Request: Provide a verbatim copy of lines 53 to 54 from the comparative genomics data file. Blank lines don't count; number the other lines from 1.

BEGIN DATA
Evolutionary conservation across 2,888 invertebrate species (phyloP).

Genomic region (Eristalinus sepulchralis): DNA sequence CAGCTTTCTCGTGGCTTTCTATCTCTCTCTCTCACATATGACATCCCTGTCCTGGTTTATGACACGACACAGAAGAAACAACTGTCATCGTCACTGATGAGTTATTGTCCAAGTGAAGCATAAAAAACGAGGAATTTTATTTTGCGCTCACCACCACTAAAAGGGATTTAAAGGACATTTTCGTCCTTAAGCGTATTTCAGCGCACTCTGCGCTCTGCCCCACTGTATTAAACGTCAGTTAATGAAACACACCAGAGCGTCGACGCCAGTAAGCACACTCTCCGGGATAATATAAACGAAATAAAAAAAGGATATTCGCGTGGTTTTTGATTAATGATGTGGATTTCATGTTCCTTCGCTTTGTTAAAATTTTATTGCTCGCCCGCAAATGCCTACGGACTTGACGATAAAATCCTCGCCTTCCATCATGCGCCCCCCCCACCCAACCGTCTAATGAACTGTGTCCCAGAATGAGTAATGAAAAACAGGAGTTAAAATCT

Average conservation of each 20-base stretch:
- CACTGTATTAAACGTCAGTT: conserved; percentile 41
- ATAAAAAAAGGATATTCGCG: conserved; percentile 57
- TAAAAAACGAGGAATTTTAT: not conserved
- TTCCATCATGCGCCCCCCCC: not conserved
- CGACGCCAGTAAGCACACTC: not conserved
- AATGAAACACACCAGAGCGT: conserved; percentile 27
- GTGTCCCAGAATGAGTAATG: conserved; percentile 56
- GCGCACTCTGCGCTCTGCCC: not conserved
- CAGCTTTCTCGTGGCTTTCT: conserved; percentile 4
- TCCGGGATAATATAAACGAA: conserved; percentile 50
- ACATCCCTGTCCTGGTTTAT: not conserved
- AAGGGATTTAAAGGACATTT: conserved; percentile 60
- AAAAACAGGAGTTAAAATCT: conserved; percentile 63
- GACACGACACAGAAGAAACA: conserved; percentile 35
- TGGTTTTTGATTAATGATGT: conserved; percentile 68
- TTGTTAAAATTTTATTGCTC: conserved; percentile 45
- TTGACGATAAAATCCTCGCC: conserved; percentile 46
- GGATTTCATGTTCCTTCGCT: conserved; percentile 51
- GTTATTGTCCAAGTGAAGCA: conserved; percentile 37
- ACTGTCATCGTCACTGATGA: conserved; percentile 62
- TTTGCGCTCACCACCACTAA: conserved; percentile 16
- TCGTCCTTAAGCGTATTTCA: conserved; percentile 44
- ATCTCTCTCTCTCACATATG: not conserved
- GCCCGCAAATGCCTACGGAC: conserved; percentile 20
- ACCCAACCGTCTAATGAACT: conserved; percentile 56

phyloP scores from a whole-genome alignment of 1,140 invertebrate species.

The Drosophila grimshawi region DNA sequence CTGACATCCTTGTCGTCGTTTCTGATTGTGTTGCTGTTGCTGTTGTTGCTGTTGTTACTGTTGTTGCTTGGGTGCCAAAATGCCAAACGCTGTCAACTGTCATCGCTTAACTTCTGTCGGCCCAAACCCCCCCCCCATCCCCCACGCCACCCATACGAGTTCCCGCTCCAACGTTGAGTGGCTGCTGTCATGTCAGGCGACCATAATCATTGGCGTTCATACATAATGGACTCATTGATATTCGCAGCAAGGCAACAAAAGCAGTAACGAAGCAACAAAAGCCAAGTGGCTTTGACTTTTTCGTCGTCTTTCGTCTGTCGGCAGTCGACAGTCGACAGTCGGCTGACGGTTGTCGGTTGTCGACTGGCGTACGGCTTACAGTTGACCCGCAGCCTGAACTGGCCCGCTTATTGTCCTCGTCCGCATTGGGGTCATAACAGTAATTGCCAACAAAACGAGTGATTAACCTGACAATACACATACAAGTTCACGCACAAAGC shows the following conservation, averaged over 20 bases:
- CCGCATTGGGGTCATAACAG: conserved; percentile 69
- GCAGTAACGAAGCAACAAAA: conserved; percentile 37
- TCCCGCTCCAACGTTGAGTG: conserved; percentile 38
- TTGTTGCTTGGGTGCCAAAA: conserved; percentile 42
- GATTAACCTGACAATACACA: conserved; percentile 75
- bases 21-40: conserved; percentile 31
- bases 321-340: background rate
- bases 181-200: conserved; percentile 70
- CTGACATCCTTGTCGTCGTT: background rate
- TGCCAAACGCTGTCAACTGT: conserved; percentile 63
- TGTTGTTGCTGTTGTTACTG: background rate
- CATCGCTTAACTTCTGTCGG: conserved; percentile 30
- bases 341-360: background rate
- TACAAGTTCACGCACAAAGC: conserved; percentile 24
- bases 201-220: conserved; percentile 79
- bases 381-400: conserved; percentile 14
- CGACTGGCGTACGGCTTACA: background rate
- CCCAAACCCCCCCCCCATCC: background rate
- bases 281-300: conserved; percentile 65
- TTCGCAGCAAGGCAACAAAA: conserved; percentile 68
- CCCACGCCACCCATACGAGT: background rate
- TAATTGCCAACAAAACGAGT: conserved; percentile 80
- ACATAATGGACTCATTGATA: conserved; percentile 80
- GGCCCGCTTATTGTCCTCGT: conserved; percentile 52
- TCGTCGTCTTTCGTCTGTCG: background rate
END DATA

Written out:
- ACATAATGGACTCATTGATA: conserved; percentile 80
- GGCCCGCTTATTGTCCTCGT: conserved; percentile 52